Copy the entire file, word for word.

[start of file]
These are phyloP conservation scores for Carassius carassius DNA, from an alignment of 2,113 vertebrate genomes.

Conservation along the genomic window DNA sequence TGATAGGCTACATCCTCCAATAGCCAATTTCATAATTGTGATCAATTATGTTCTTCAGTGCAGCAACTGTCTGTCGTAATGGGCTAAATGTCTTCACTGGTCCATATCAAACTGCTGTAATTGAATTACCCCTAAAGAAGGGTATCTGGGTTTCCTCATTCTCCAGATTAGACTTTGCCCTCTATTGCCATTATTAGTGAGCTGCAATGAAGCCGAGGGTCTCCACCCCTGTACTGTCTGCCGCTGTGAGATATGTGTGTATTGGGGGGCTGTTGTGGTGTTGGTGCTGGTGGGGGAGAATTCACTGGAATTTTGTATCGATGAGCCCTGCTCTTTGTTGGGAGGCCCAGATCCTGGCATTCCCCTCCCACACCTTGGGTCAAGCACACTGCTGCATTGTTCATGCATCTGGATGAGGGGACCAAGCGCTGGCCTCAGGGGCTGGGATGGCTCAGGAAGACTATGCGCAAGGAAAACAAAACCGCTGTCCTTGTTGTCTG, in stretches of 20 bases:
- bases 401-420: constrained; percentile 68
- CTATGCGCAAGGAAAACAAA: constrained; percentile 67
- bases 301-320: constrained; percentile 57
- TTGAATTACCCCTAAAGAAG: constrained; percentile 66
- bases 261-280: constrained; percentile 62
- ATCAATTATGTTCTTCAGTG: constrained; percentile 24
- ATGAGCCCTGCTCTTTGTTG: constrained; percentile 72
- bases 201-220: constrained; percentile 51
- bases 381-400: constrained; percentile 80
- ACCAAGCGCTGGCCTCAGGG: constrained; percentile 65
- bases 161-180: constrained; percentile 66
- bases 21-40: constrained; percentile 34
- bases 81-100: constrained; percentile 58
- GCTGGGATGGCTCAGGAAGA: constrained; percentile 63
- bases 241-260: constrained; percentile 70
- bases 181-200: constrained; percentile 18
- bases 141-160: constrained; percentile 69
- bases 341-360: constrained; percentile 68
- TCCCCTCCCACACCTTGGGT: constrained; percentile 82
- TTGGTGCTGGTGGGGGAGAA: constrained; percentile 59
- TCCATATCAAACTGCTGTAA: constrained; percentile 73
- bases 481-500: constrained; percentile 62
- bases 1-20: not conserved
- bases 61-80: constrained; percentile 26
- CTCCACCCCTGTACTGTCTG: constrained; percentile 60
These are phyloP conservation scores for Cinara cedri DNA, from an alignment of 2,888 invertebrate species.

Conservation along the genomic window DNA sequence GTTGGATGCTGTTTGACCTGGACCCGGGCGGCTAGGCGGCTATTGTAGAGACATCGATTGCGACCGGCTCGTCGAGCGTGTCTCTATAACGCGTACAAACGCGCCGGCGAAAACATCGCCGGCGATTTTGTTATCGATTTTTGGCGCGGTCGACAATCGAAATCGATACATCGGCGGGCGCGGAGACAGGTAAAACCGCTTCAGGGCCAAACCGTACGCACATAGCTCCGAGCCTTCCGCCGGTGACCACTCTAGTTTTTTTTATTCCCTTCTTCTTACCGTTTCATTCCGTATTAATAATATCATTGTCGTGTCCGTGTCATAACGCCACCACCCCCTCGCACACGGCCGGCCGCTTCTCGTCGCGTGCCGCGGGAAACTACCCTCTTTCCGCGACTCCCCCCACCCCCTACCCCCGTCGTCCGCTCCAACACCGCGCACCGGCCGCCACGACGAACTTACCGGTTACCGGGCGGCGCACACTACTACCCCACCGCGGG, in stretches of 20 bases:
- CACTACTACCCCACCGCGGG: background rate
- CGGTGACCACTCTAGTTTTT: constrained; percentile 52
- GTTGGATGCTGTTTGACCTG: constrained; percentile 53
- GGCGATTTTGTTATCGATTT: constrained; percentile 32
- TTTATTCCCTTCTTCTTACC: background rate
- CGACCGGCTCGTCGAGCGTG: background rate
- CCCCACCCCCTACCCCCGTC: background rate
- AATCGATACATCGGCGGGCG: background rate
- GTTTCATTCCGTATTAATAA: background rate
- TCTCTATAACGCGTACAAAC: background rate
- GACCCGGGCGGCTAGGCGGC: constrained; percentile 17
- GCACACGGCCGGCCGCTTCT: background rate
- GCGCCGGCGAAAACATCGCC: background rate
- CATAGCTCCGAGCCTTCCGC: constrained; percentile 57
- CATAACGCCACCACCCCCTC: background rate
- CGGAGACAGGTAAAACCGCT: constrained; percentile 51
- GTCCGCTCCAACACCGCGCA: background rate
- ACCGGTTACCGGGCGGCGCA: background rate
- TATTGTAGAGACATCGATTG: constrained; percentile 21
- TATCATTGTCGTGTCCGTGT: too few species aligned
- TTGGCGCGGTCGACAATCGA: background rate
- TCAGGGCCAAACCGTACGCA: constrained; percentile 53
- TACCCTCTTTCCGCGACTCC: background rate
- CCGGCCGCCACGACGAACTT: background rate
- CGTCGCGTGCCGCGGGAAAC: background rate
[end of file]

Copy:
These are phyloP conservation scores for Carassius carassius DNA, from an alignment of 2,113 vertebrate genomes.

Conservation along the genomic window DNA sequence TGATAGGCTACATCCTCCAATAGCCAATTTCATAATTGTGATCAATTATGTTCTTCAGTGCAGCAACTGTCTGTCGTAATGGGCTAAATGTCTTCACTGGTCCATATCAAACTGCTGTAATTGAATTACCCCTAAAGAAGGGTATCTGGGTTTCCTCATTCTCCAGATTAGACTTTGCCCTCTATTGCCATTATTAGTGAGCTGCAATGAAGCCGAGGGTCTCCACCCCTGTACTGTCTGCCGCTGTGAGATATGTGTGTATTGGGGGGCTGTTGTGGTGTTGGTGCTGGTGGGGGAGAATTCACTGGAATTTTGTATCGATGAGCCCTGCTCTTTGTTGGGAGGCCCAGATCCTGGCATTCCCCTCCCACACCTTGGGTCAAGCACACTGCTGCATTGTTCATGCATCTGGATGAGGGGACCAAGCGCTGGCCTCAGGGGCTGGGATGGCTCAGGAAGACTATGCGCAAGGAAAACAAAACCGCTGTCCTTGTTGTCTG, in stretches of 20 bases:
- bases 401-420: constrained; percentile 68
- CTATGCGCAAGGAAAACAAA: constrained; percentile 67
- bases 301-320: constrained; percentile 57
- TTGAATTACCCCTAAAGAAG: constrained; percentile 66
- bases 261-280: constrained; percentile 62
- ATCAATTATGTTCTTCAGTG: constrained; percentile 24
- ATGAGCCCTGCTCTTTGTTG: constrained; percentile 72
- bases 201-220: constrained; percentile 51
- bases 381-400: constrained; percentile 80
- ACCAAGCGCTGGCCTCAGGG: constrained; percentile 65
- bases 161-180: constrained; percentile 66
- bases 21-40: constrained; percentile 34
- bases 81-100: constrained; percentile 58
- GCTGGGATGGCTCAGGAAGA: constrained; percentile 63
- bases 241-260: constrained; percentile 70
- bases 181-200: constrained; percentile 18
- bases 141-160: constrained; percentile 69
- bases 341-360: constrained; percentile 68
- TCCCCTCCCACACCTTGGGT: constrained; percentile 82
- TTGGTGCTGGTGGGGGAGAA: constrained; percentile 59
- TCCATATCAAACTGCTGTAA: constrained; percentile 73
- bases 481-500: constrained; percentile 62
- bases 1-20: not conserved
- bases 61-80: constrained; percentile 26
- CTCCACCCCTGTACTGTCTG: constrained; percentile 60
These are phyloP conservation scores for Cinara cedri DNA, from an alignment of 2,888 invertebrate species.

Conservation along the genomic window DNA sequence GTTGGATGCTGTTTGACCTGGACCCGGGCGGCTAGGCGGCTATTGTAGAGACATCGATTGCGACCGGCTCGTCGAGCGTGTCTCTATAACGCGTACAAACGCGCCGGCGAAAACATCGCCGGCGATTTTGTTATCGATTTTTGGCGCGGTCGACAATCGAAATCGATACATCGGCGGGCGCGGAGACAGGTAAAACCGCTTCAGGGCCAAACCGTACGCACATAGCTCCGAGCCTTCCGCCGGTGACCACTCTAGTTTTTTTTATTCCCTTCTTCTTACCGTTTCATTCCGTATTAATAATATCATTGTCGTGTCCGTGTCATAACGCCACCACCCCCTCGCACACGGCCGGCCGCTTCTCGTCGCGTGCCGCGGGAAACTACCCTCTTTCCGCGACTCCCCCCACCCCCTACCCCCGTCGTCCGCTCCAACACCGCGCACCGGCCGCCACGACGAACTTACCGGTTACCGGGCGGCGCACACTACTACCCCACCGCGGG, in stretches of 20 bases:
- CACTACTACCCCACCGCGGG: background rate
- CGGTGACCACTCTAGTTTTT: constrained; percentile 52
- GTTGGATGCTGTTTGACCTG: constrained; percentile 53
- GGCGATTTTGTTATCGATTT: constrained; percentile 32
- TTTATTCCCTTCTTCTTACC: background rate
- CGACCGGCTCGTCGAGCGTG: background rate
- CCCCACCCCCTACCCCCGTC: background rate
- AATCGATACATCGGCGGGCG: background rate
- GTTTCATTCCGTATTAATAA: background rate
- TCTCTATAACGCGTACAAAC: background rate
- GACCCGGGCGGCTAGGCGGC: constrained; percentile 17
- GCACACGGCCGGCCGCTTCT: background rate
- GCGCCGGCGAAAACATCGCC: background rate
- CATAGCTCCGAGCCTTCCGC: constrained; percentile 57
- CATAACGCCACCACCCCCTC: background rate
- CGGAGACAGGTAAAACCGCT: constrained; percentile 51
- GTCCGCTCCAACACCGCGCA: background rate
- ACCGGTTACCGGGCGGCGCA: background rate
- TATTGTAGAGACATCGATTG: constrained; percentile 21
- TATCATTGTCGTGTCCGTGT: too few species aligned
- TTGGCGCGGTCGACAATCGA: background rate
- TCAGGGCCAAACCGTACGCA: constrained; percentile 53
- TACCCTCTTTCCGCGACTCC: background rate
- CCGGCCGCCACGACGAACTT: background rate
- CGTCGCGTGCCGCGGGAAAC: background rate